[tei-council] Note on 2372570, "element for punctuation marks"
lou.burnard at oucs.ox.ac.uk
Sun Mar 29 16:06:15 EDT 2009
I just want to point out that the "level of abstraction" purportedly
introduced by the entity reference markup proposed in P4 was a snare
and a delusion, like any other semantic markup based on the use
character entity names, which is why we got rid of it. If you want to
introduce semantic distinctions amongst your punctuation marks, you must
do it with proper XML markup constructs like distinct elements,
attribute values or whatever.
Without wishing to prejudge the issue, I remain to be convinced that we
need something different from <g> or <c> to do this. It's hard enough
explaining the difference between <g> and <c>. I'm not looking forward
to explaining why the TEI has three different ways of tagging
David Sewell wrote:
> As an addendum to this note, if you compare the P3 section on "Treatment
> of Punctuation"
> with the P5 version
> it seems that the TEI-specific entity names in P3 offered a level of
> abstraction for punctuation marks that we have lost in P5 and that the
> proposed <punct> element would restore.
> (For what it's worth, the word "punctuation" has occurred in only 3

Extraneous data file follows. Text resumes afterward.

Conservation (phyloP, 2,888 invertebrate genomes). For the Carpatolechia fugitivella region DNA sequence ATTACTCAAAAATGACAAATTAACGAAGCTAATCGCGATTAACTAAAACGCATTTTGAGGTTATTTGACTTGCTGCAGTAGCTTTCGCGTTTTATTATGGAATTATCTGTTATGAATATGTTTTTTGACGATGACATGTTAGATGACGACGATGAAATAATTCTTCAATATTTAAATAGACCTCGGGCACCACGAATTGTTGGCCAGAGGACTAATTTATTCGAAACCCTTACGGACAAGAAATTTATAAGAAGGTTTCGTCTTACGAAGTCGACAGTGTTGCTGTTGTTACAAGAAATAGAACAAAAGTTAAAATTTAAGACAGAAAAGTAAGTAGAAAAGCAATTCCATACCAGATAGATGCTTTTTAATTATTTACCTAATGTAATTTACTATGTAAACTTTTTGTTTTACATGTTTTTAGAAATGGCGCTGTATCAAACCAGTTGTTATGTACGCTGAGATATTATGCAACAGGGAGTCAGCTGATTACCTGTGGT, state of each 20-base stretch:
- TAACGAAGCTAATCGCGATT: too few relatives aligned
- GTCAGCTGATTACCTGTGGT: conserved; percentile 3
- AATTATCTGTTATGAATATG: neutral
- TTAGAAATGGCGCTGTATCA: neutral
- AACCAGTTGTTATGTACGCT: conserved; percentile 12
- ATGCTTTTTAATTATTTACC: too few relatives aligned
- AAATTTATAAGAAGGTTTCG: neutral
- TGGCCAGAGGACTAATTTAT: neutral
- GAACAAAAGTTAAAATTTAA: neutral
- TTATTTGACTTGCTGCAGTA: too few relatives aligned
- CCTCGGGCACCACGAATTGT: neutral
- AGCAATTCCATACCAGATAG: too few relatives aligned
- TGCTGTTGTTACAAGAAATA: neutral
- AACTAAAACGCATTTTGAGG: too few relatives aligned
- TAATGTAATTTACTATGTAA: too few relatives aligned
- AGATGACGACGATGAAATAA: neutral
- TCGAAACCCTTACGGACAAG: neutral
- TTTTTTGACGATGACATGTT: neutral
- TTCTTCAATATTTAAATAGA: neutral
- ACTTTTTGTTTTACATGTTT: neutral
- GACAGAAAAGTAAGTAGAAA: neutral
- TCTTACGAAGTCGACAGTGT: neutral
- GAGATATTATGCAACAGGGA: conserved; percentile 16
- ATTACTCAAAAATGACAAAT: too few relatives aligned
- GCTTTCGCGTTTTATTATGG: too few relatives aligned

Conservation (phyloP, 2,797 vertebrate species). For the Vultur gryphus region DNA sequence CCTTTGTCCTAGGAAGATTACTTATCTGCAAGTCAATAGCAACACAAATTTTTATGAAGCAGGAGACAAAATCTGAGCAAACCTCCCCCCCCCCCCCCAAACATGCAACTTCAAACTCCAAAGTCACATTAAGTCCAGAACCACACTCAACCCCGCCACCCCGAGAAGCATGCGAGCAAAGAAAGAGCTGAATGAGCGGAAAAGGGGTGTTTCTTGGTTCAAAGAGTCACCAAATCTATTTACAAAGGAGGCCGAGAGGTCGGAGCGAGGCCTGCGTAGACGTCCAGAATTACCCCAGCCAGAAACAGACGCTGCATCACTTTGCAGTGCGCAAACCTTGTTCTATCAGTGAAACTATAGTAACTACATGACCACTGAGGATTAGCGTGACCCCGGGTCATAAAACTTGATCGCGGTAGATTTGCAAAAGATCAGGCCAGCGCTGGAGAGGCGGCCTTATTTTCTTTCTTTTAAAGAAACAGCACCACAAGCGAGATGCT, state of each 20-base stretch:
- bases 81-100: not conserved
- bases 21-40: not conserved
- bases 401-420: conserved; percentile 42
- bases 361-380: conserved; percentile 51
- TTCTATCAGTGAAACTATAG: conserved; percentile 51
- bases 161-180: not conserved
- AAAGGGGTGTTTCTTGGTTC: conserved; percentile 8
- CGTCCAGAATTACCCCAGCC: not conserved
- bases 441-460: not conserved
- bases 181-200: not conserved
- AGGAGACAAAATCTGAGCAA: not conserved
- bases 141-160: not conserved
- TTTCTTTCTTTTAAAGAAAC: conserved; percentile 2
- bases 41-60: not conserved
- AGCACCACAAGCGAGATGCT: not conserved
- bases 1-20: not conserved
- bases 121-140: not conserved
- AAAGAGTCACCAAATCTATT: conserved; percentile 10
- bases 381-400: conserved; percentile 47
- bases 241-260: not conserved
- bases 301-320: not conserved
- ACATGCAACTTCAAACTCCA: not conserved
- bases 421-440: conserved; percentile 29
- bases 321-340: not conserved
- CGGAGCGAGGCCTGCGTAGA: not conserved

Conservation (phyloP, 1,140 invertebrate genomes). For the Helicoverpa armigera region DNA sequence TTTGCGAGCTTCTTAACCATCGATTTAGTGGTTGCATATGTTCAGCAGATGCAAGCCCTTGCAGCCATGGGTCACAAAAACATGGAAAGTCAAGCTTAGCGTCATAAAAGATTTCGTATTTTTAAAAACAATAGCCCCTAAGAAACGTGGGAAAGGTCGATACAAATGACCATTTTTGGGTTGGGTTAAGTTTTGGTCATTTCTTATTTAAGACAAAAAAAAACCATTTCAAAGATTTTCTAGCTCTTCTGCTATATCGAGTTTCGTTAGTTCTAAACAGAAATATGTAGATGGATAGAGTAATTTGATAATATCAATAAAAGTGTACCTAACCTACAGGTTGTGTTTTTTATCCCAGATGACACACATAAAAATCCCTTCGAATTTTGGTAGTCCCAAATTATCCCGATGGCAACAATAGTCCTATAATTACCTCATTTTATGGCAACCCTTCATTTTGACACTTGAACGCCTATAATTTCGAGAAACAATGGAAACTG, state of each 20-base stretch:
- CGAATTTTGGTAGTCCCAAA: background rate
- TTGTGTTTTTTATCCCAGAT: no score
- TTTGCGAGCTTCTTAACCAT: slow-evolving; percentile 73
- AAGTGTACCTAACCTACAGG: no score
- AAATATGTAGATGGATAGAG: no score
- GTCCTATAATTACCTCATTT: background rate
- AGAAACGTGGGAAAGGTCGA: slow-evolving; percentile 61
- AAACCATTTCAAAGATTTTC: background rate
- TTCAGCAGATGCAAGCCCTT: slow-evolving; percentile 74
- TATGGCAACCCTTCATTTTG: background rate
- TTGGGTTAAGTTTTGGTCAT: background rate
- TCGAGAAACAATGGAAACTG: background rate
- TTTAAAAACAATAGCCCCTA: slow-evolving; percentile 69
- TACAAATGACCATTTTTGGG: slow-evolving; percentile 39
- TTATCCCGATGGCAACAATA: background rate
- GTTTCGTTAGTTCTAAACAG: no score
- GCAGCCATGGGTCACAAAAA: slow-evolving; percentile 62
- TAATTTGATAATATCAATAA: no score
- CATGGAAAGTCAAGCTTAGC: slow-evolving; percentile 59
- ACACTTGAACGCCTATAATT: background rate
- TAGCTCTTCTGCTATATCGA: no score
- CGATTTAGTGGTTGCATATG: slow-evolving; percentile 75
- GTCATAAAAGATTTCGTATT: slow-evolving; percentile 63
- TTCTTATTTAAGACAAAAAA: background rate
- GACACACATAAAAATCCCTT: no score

> different threads since 1997 on TEI-L.)
> On Sun, 29 Mar 2009, David Sewell wrote:
>> ["Adopt-a-RED" note]
>> Submitter: Alexei Lavrentev
>> Alexei has presented an extended argument for the addition of a <punct>
>> element in his revised TEI MM 2008 paper, available here:
>> I think we're going to need to talk about this face to face; I don't
>> feel competent to make a yes/no recommendation without further
>> discussion. I would urge everyone to read the paper ahead of our meeting
>> (it's only 5 pages), out of courtesy to Alexei if nothing else, as he is
>> one of the local organizers.
>> My own opinion is that he makes a strong case for a dedicated
>> punctuation element. I think he's right that within the context of
>> Linguistic Segment Categories (17.1), <c> makes much more sense as
>> markup for characters that can be part of words or morphemes. I'm not in
>> a position to evaluate his arguments based on automated language
>> processing or medieval manuscript practice, but I can immediately see an
>> application in an area I'm more familiar with, encoding of manuscript
>> verse by Emily Dickinson. Her use of the dash is notorious for its
>> polysemy, and attempts have been made to characterize different types of
>> dash. From that point of view there is no single dash "character",
>> rather a set of idiosyncratic punctuation markers that may or may not
>> take identifiable distinct forms. Having a <punct> element available
>> would simplify interpretive markup of her verse.
More information about the tei-council